Conservation was high on the agenda on the opening day of the Royal Norfolk Show with bees and the rare English partridge reaping much of the benefits.
Environment secretary and South-West Norfolk MP Elizabeth Truss chose the show to announce a £900 million scheme to protect the countryside.
And there were accolades for landowners and farmers who are doing their bit to bring the grey partridge back from the brink of extinction.
These were just two highlights of a scorcher of a day at the showground which saw temperatures top 30 degrees Celsius.
Ice cream and sun hat sales soared, first aiders were kept busy treating people suffering in the heat and there were reports of at least three people being taken to hospital.
Elizabeth Truss’s announcement put the show in the national spotlight. Speaking from the Norfolk Beekeepers’ Association stand, she said that over the next five years the new £900 million Countryside Stewardship scheme will offer grants to help improve the environment and countryside – with £85 million set aside to support projects in 2016, including those that improve pollen and nectar sources.
Bees and pollinators are one of four main priorities for the scheme, which is being run on a competitive basis for the first time this year.
Applications will be ranked and money only awarded to those who will make the biggest improvements in their local area. Extra points will be given to agreements working to support bees and pollinators and other farm wildlife.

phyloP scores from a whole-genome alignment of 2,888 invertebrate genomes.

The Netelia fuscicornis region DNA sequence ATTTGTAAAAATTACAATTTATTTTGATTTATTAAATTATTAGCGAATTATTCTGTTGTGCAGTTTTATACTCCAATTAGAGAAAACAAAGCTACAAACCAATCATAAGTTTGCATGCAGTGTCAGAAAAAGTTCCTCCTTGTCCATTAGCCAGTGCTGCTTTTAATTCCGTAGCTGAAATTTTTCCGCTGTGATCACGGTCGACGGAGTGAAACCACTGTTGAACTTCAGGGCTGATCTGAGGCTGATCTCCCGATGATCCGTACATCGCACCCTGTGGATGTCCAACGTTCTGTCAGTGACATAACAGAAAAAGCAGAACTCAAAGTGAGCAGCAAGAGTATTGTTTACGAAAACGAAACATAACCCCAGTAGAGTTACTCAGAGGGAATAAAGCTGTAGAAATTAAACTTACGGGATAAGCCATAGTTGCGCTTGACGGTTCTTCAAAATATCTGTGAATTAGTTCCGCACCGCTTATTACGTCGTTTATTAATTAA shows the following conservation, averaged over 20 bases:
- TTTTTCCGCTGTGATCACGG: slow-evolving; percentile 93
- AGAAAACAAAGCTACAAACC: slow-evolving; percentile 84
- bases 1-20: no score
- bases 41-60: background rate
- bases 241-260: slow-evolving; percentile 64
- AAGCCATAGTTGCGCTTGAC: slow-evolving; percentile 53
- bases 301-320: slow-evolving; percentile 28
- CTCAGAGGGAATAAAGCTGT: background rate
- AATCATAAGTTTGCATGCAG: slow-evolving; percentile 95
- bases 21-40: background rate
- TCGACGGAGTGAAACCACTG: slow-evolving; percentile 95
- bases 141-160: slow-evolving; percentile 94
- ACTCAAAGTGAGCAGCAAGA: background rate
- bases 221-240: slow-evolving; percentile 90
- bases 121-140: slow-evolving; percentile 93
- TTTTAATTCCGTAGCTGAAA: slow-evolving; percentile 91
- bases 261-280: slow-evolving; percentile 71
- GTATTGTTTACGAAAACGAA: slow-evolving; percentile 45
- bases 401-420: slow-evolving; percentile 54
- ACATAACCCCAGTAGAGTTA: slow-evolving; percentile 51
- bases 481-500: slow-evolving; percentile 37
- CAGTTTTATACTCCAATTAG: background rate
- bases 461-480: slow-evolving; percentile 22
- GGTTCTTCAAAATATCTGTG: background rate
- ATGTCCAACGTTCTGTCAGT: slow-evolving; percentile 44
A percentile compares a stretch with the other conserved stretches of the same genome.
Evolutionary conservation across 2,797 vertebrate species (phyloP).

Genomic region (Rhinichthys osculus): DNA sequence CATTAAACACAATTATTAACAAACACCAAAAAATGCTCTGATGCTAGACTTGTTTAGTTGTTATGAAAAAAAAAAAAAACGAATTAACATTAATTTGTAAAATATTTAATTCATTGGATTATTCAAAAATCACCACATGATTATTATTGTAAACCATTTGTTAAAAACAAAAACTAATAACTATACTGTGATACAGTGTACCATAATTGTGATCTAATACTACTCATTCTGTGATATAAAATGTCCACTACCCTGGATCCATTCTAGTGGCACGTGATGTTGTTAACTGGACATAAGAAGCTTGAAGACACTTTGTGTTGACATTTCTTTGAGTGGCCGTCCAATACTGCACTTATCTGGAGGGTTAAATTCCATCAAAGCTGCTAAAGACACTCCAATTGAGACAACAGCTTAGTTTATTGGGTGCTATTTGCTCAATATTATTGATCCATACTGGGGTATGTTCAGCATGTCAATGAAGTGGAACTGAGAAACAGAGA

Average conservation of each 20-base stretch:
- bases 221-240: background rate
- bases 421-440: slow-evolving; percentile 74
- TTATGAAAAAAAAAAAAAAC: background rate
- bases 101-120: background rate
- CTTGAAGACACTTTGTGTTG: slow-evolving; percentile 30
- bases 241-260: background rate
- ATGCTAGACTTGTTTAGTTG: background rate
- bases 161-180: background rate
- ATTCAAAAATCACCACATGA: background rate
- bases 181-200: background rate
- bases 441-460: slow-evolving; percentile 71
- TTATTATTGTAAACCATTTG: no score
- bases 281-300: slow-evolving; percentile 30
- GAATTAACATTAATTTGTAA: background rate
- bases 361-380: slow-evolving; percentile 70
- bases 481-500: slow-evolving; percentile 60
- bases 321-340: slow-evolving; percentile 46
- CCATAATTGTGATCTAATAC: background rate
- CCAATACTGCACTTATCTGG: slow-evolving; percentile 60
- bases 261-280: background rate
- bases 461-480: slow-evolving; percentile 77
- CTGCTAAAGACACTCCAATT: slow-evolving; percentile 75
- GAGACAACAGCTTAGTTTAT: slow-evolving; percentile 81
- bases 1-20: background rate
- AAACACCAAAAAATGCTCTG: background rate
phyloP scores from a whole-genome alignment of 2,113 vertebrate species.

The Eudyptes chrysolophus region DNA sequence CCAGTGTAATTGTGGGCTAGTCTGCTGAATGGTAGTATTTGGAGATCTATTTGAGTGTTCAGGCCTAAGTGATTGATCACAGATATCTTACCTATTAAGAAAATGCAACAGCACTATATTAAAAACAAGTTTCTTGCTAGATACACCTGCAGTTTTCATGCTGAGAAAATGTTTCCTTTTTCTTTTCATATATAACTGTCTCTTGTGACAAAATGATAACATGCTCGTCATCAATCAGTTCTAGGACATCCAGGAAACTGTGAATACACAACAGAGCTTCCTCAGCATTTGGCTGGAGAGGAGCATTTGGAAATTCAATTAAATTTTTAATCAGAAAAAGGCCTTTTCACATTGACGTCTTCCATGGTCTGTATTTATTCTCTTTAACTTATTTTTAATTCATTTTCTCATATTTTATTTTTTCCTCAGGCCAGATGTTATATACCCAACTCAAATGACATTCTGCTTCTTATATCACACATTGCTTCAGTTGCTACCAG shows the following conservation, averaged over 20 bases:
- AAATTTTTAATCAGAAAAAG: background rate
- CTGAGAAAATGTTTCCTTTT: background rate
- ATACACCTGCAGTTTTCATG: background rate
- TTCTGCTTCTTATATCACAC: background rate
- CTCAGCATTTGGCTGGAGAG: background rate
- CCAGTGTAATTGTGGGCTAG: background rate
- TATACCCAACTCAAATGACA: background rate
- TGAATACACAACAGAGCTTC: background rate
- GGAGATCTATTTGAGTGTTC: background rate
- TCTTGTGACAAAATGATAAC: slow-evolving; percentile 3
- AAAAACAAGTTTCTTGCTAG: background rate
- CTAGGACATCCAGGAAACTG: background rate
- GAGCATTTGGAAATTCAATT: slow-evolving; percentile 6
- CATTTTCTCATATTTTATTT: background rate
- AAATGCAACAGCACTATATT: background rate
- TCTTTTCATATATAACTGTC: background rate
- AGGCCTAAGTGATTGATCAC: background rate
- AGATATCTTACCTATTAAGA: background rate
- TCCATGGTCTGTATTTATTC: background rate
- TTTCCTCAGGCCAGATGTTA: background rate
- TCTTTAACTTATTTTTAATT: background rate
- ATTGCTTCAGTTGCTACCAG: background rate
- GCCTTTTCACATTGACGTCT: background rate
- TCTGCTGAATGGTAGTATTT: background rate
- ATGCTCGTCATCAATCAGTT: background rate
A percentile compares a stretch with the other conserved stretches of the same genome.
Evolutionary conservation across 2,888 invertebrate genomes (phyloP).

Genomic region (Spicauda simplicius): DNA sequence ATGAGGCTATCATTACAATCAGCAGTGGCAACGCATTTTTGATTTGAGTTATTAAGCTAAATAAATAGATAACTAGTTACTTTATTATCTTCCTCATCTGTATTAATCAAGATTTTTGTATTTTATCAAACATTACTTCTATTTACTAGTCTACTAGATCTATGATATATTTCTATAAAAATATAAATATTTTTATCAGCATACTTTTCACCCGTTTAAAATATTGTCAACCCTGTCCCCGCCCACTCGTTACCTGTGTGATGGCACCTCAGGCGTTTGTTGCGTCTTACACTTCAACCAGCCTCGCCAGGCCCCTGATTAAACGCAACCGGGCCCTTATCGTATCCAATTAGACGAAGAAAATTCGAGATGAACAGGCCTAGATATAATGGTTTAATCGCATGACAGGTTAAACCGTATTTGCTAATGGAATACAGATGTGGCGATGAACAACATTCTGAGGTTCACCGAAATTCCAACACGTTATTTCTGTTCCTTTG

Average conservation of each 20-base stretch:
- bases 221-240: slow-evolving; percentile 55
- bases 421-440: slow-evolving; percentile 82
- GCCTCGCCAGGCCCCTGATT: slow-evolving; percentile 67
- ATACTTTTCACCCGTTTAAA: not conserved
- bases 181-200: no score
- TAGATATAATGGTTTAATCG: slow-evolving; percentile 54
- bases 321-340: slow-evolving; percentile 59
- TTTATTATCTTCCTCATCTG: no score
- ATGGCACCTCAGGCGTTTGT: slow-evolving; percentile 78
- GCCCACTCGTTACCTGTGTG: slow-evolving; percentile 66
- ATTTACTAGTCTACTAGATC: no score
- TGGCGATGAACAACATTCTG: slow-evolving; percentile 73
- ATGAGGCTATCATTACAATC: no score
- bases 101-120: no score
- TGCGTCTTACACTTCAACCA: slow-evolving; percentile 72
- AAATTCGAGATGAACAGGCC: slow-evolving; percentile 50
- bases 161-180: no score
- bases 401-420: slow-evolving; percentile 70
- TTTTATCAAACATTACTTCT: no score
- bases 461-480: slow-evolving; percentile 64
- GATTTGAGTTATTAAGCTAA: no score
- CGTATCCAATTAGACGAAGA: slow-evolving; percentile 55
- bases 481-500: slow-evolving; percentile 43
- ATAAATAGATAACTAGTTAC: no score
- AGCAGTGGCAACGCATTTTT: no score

Work could include year-round food, shelter and nesting places that wild pollinators, birds and other farm wildlife need to survive and thrive; sowing nectar flower and winter bird food mixes; or increasing flower resources on grassland and on field margins and managing hedgerows.
Ms Truss said: “This is the first ever countryside stewardship scheme that specifically combines help for bees and pollinators as well as wildlife, woodland and rivers. This will mean more margins and meadows with colourful wildflowers in our countryside. Productive farming goes hand in hand with improving the environment.”
She was shown round the beekeepers’ stand and chatted to members. Clive Wakes-Miller, who keep bees at Snettisham, Heacham and Ringstead, also took the opportunity to tell her about his concerns of neurological damage being caused to the insects by insecticides.
Earlier in the day three West Norfolk farming operations were finalists for the coveted Mills and Reeve silver partridge award for helping to protect and improve numbers of grey partridge.
The trophy, created by Lynn silversmith Tim Clayton, went to Tid Morton and his son-in-law Nick Walton who farm 700 acres at Bagthorpe Hall, near Docking. The other finalists were Holme Hale estate and James Wilson’s Warren Farm, Ingoldisthorpe.
Mills and Reeve’s senior partner Justin Ripman said: “2014 appears to have been the beginning of a recovery from the terrible years of 2012 and 2013, the former having been the worst year for wild game birds since 1933. Numbers are not at anything like 2011 levels but in many cases they have improved slightly on last year. In Norfolk the numbers of pairs were up eight per cent on last year and densities are up ten per cent. Hopefully the current weather will further improve the chances for young broods this year.